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04:30 PM to 07:10 PM M — Research Hall 201
Mexican muralism emerged as a means for artists to promote the social ideals of the Revolution (1911-1920). Backed by political and cultural leaders, Mexican artists sought to build a new national consciousness by celebrating the culture and heritage of the Mexican people. This public monumental art also created a forum for the education of the populace about the living conditions of the peasantry. Despite the utopian objectives of the project, however, conflict emerged among the muralists and their sponsors as to how this vision should be achieved. This course will address the various aims and ideologies of the Mexican muralists as well as reactions to muralism by artists working in other mediums. It will also address muralism’s impact throughout Latin America and the United States.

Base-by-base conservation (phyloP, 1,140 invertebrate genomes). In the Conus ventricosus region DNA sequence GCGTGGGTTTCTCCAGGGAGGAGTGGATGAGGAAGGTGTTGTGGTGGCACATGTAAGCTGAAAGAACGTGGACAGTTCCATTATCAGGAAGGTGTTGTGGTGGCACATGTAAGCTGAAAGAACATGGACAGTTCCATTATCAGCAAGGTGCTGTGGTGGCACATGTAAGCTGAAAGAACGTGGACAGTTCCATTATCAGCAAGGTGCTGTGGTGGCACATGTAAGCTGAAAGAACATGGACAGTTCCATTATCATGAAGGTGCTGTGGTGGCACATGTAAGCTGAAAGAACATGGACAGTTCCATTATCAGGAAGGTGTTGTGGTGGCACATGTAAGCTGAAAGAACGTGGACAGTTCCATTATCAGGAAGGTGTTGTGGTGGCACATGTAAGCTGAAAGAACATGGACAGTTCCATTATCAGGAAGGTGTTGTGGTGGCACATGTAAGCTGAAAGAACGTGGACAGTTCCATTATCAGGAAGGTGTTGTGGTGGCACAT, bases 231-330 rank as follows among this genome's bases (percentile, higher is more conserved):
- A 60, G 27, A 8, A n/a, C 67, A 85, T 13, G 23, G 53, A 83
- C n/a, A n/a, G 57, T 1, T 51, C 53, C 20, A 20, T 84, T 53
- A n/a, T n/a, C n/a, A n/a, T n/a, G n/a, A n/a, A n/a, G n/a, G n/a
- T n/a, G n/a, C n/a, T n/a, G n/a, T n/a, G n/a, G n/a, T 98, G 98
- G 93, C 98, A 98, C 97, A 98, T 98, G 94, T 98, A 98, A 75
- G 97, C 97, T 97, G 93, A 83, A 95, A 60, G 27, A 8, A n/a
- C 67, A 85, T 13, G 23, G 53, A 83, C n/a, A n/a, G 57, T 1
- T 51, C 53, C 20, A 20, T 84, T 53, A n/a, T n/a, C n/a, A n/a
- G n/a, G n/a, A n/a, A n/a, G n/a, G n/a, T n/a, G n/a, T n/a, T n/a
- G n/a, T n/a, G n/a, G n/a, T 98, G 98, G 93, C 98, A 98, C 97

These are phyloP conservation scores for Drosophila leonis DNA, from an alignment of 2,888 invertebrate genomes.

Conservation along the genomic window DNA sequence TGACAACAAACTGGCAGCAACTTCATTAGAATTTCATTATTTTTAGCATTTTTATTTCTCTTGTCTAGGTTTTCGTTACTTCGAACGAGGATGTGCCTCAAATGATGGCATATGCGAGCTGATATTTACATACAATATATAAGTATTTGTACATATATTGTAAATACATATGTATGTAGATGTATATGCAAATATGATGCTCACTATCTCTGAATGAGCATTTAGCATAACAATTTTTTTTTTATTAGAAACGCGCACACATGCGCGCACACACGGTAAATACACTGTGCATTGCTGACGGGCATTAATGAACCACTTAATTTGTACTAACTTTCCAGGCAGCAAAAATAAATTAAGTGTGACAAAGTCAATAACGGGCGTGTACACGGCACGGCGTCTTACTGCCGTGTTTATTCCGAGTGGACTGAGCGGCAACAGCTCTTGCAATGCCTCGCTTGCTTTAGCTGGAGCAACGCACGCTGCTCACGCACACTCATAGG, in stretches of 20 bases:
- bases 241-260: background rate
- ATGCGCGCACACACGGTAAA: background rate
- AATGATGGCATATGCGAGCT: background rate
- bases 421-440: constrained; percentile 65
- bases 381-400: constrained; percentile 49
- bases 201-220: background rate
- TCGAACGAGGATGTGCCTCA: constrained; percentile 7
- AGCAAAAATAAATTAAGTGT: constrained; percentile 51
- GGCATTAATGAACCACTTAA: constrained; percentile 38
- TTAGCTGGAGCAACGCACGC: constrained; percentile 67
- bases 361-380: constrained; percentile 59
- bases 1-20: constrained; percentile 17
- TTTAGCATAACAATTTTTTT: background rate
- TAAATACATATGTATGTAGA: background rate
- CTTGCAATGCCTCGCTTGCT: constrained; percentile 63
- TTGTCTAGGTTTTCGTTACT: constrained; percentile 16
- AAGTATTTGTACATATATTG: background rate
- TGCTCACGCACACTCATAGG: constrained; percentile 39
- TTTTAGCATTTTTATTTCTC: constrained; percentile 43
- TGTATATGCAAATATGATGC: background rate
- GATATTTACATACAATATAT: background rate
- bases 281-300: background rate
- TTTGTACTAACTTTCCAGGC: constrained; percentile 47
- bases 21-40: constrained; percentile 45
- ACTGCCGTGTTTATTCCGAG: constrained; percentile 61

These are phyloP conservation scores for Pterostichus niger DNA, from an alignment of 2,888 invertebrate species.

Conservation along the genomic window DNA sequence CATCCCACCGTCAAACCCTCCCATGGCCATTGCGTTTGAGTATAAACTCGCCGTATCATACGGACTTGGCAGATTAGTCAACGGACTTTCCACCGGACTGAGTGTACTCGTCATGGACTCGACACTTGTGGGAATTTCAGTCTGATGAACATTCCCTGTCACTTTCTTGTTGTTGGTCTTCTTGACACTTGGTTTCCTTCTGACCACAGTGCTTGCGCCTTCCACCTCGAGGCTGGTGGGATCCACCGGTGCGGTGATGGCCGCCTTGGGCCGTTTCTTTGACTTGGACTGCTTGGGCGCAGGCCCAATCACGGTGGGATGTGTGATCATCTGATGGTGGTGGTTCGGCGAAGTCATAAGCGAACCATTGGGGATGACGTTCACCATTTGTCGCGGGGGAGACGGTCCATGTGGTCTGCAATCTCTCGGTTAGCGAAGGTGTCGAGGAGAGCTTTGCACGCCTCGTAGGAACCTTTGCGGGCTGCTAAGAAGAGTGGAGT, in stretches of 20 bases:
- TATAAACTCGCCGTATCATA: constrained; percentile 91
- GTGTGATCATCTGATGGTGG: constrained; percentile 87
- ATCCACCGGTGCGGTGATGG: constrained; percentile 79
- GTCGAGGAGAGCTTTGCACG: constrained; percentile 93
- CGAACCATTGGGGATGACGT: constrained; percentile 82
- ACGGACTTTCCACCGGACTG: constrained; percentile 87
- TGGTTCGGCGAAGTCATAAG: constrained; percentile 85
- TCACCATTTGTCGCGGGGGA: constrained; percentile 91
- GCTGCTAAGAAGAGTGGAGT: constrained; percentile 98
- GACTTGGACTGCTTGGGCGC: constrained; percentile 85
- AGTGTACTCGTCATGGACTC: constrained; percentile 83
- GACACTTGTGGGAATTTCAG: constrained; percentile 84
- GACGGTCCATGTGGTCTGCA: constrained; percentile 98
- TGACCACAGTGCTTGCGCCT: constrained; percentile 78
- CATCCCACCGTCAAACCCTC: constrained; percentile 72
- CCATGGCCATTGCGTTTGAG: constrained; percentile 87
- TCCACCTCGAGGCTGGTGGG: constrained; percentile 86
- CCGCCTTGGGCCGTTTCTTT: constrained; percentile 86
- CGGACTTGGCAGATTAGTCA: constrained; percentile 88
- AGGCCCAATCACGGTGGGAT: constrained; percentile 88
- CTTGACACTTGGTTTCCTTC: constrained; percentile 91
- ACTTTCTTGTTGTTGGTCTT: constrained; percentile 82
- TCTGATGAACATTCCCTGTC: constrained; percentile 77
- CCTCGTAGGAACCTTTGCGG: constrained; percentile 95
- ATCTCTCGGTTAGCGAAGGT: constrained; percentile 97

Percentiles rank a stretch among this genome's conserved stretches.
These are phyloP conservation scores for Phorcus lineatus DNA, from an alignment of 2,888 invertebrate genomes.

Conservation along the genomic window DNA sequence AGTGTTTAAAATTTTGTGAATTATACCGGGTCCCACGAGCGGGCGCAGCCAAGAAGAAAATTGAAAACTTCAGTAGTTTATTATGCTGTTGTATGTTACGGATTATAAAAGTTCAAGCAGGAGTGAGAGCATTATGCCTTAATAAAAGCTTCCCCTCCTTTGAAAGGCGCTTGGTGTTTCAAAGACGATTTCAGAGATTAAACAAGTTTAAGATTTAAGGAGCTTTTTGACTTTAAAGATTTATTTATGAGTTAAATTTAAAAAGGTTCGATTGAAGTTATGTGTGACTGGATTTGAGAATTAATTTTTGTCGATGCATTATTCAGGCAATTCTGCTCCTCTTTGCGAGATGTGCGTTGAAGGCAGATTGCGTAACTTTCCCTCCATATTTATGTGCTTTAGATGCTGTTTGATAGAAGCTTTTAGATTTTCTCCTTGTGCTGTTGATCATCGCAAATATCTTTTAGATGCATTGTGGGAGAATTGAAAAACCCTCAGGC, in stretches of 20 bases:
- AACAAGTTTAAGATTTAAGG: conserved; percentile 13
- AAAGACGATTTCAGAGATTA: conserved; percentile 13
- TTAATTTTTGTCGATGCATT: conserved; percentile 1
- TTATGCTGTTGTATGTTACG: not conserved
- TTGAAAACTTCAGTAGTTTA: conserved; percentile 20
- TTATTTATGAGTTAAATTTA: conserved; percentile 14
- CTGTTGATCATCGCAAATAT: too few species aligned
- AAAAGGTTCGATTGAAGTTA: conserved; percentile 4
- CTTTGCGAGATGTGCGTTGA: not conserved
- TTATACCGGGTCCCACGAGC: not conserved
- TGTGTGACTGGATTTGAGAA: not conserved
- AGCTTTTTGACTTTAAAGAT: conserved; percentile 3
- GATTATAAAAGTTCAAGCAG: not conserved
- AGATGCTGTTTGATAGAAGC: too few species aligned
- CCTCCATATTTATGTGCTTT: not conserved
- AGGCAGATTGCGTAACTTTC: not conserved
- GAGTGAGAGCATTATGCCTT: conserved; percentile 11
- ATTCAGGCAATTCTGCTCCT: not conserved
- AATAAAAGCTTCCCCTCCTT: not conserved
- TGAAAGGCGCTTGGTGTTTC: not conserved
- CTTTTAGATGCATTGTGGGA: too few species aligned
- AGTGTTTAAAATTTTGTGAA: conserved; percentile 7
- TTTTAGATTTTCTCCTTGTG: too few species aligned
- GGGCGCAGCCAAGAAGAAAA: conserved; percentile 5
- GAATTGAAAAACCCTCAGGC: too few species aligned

Seminar-style discussion on specific subjects in art history.
May be repeated for a maximum of 6 credits when topic is different.